Governance: projects such as the Inventory of developments in the field of RNAi-based pesticides and potential needs for international harmonization of regulatory safety requirements. Also the adoption of the Organisation for the Prevention of Chemical Weapons (OPCW) Ethical Guidelines for chemists, based on the original project on codes of conduct for chemists (project 2007-022-2-020).
Illegal International Traffic: IUPAC continues to work with OPCW providing a state-of-the-science input to convention meetings, as well as in the provision of educational materials (project 2013-020-1-050), and a new interest in promoting chemicals security.
At ICCM4 actions were agreed to on five emerging policy issues that need objective science input. These are:
Lead in paint: Lead poisoning is entirely preventable, but lead paint is still available in the Developing World. This would seems to be an issue for appropriate technology transfer, legislation, and education, but what should the chemistry community be doing to address this?
Chemicals in products: This is essentially about the properties of chemical mixtures and whether the effects are additive, or positively or negatively synergistic. This is a difficult area for policy makers.
Hazardous substances within the life cycle of electrical and electronic products: The current IUPAC project of the Chemistry and the Environment Division, “The environmental and health challenges of e-waste and its management: an emerging 21st century global concern” (project 2014-031-3-600) is directly relevant.
Nanotechnologies and Manufactured Nanomaterials: The IUPAC project “The chemical speciation of anthropogenic nanoparticles” (project 2014-026-3-600) is directly relevant.
Endocrine Disrupting Chemicals: This is an enduring concern. The State of the Science review undertaken by UNEP and WHO in 2012 includes the conclusion that “despite substantial advances in our understanding of EDCs, uncertainties and knowledge gaps still exist that are too important to ignore. These knowledge gaps hamper progress towards better protection of the public and wildlife. An integrated, coordinated international effort is needed to define the role of EDCs in current declines in human and wildlife health and in wildlife populations.” 
In the framework of Sustainable Development, the SAICM Secretariat developed guidelines for achieving the 2020 goal of the sound management of chemicals, which were endorsed by all stakeholders in 2015. 
As part of this, industry is encouraged to enhance Green Chemistry in the design, production, and use of products, and to work collaboratively with others to achieve this. Green Chemistry and its 12 principles have been defined by IUPAC,  however, within the SAICM framework, a need still remains for a common and consistent understanding of what this means, what represents best practice, and how it can be more effectively implemented globally. As a first step in this direction, IUPAC might bring together specialists in environmental protection, risk assessment for human health, industry, and chemistry to define the scientific criteria for green chemistry that correspond with the Sustainable Development Goals,  adopted at the UN General Assembly in September (2015).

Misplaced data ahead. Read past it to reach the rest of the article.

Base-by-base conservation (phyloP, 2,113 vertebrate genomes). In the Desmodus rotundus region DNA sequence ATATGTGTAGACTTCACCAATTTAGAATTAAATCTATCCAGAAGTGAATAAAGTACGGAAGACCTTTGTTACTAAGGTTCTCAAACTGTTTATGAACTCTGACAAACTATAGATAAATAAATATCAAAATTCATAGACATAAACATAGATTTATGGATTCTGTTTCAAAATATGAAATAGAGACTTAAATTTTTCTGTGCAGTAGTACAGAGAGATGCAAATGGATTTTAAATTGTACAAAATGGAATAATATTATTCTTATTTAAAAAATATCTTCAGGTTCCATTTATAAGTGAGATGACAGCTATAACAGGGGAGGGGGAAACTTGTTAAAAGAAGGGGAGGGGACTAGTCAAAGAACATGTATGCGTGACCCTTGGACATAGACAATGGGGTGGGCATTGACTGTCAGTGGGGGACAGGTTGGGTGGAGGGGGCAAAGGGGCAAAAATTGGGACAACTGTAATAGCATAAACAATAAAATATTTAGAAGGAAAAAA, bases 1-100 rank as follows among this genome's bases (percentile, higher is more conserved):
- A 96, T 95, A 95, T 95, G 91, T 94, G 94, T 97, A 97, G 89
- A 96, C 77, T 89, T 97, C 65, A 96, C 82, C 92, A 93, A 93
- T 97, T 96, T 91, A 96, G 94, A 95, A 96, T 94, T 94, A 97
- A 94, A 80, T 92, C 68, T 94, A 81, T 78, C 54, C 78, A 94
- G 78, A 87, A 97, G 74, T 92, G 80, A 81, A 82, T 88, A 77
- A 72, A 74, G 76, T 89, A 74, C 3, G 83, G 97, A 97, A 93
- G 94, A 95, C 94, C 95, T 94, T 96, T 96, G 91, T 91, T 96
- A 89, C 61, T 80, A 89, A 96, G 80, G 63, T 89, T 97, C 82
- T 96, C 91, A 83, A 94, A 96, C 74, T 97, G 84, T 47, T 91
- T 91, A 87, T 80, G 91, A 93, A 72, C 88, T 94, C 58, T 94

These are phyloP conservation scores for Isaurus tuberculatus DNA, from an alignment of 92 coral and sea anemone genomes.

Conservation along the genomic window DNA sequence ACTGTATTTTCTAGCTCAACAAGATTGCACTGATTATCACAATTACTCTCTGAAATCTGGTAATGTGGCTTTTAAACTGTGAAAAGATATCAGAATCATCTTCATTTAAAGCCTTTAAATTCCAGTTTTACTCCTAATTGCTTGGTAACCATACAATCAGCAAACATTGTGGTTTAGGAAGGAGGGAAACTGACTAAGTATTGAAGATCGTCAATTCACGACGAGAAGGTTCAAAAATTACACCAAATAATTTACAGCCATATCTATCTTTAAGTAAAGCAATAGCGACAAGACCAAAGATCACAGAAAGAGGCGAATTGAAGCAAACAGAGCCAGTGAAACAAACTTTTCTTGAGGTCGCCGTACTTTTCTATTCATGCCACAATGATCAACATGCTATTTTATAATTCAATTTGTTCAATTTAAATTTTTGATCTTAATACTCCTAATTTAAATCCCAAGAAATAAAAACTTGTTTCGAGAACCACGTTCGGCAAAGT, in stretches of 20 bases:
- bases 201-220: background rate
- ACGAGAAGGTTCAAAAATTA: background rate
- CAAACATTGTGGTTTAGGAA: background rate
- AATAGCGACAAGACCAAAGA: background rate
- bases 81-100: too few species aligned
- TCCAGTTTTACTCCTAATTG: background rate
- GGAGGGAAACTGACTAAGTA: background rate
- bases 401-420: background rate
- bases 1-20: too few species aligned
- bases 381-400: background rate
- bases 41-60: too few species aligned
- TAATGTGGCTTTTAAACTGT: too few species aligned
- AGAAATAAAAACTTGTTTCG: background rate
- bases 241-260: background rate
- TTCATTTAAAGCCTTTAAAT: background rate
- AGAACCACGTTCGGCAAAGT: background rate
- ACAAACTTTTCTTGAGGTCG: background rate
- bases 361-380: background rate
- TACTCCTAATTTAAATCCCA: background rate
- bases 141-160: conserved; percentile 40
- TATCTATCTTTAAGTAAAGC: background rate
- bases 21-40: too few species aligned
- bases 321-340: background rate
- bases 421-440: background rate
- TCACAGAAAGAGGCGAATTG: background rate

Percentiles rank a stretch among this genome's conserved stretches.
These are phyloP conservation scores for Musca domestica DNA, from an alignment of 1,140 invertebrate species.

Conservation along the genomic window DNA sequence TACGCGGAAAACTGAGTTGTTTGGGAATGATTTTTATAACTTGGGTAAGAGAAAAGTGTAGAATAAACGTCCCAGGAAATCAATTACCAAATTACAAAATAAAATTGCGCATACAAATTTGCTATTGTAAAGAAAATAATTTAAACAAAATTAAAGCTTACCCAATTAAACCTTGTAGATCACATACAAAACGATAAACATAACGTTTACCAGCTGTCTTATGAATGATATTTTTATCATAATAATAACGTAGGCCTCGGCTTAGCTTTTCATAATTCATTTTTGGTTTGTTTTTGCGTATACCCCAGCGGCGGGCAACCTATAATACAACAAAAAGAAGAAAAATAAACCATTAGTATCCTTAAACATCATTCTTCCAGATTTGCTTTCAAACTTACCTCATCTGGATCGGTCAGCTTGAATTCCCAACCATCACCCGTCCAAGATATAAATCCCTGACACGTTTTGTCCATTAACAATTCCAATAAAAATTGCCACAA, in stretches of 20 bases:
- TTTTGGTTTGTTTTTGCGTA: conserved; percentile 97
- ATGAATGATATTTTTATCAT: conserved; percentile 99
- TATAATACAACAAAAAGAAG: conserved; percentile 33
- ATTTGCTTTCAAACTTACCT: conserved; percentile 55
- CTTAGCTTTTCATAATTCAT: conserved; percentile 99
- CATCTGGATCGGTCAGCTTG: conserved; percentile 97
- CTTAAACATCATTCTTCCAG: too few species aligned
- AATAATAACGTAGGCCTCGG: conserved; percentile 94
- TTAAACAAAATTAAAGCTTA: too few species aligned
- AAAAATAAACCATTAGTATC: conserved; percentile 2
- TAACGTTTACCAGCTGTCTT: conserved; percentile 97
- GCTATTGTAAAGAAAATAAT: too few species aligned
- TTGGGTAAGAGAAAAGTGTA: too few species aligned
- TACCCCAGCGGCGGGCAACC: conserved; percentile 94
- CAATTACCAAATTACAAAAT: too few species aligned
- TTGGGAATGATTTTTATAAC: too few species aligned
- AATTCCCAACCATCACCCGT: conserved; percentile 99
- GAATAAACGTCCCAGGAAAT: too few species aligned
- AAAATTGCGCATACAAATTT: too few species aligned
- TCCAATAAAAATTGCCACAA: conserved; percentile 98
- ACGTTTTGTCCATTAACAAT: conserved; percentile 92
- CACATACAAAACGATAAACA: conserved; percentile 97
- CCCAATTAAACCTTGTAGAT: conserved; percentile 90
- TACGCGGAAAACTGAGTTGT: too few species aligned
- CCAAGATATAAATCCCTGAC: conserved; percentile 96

During ICCM4, discussions were held with representatives of the chemical industry, represented by the International Council of Chemical Associations (ICCA), with regard to possible cooperation between IUPAC and ICCA. ICCA is keen to encourage public-private partnerships, the development of new products, and solutions that improve people’s lives through its initiatives such as Responsible Care® and the Global Product Strategy.
As part of possible cooperation with IUPAC, ICCA is interested in the development of training programmes and in involvement in Africa to promote the Responsible Care® programme. The focus of this would be training using Case Studies. COCI produced a book, “Responsible Care, a Case Study”, edited by Peter Topalovic and Gail Krantzberg and published by De Gruyter (ISBN 978-3-11-034316-8 (2013)). In addition, the Safety Training Program (project 2015-005-1-022) provides scientists from developing countries with a 2-3 week training course provided by a chemical company with a strong environmental, health, and safety culture. This programme can be combined with a programme of training ‘The best practices to develop Responsible Care© programmes for the chemical industry’ which have been developed by specialists from D. Mendeleev University of Chemical Technology of Russia for the representatives of chemical enterprises in developing countries of Russian-speaking regions (Central and Eastern Europe and Central Asia), preferably working in a field related to environmental protection, safety, and security. Such a project might be of interest to ICCA and other intergovernmental organizations, such as OPCW.
In conclusion, SAICM is central to the UN initiatives on sustainable development and safe, responsible, applied chemistry. It is a global activity and that the chemistry community is well placed to engage in through IUPAC. Indeed, many IUPAC projects are already highly relevant to SAICM priorities and objectives, even though they developed separately from the SAICM process. SAICM now provides an opportunity for chemists to cooperate with Intergovernmental Organisations (UNEP, WHO, OPCW), governments, civil society, trade unions, and industry to leverage the impact of IUPAC’s work, especially through the proposed Interdivisional Subcommittee on Green and Sustainable Chemistry.
IUPAC is currently engaged in SAICM through COCI. COCI is working to establish the optimum ways of working with and through SACIM. Those interested in further information should contact the authors.